Rereading the poems collected here, it strikes me that this kind of liminal space is one Sue occupies regularly, at least in poetry. In Collarbones, for example, “desire//rises, hinged at the throat” and “we glimpse one another.” A red bell pepper, its awkward shape is “the size/of your heart. Which may look/like this… growing in ways you never/predicted.” Paddling as the sun goes down, “gateway/to nowhere, the beginning of imagining you aren’t.” The dark reversal of the romance of death, a magician’s trick in “Forever.”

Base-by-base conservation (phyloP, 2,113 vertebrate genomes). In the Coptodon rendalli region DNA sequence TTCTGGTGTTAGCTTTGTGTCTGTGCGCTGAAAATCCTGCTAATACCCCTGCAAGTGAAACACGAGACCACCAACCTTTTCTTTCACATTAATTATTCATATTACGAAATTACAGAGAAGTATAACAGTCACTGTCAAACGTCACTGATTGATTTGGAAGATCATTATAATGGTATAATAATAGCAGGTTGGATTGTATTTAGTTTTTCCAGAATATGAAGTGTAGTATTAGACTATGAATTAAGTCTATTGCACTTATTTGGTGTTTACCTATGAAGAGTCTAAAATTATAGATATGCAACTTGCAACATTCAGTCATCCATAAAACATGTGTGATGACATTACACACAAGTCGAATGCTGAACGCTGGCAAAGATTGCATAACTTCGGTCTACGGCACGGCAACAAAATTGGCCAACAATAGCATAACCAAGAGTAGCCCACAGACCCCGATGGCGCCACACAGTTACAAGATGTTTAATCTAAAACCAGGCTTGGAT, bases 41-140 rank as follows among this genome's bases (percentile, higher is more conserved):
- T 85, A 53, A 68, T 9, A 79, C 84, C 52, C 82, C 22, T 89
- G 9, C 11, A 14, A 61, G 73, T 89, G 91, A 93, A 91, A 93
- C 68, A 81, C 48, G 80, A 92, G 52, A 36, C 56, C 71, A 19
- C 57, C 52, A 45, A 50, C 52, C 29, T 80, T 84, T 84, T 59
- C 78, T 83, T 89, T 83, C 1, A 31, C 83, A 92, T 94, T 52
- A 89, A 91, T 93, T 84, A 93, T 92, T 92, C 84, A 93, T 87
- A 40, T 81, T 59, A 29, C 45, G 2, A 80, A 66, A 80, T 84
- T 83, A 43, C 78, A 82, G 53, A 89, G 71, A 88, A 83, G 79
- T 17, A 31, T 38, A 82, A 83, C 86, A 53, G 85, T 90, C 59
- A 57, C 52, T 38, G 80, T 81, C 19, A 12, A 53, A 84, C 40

And there’s more, much more, when we read on; as in “Breaker,” it could be any of us whose “mind is gathered/like a horse about to take a hurdle, ready to take a leap.”
Susan Gillis is a poet and teacher who divides her time between Montreal and rural Ontario. The Rapids (Brick, 2012) is her most recent book. She keeps a blog on poetry and the writing life at Concrete & River.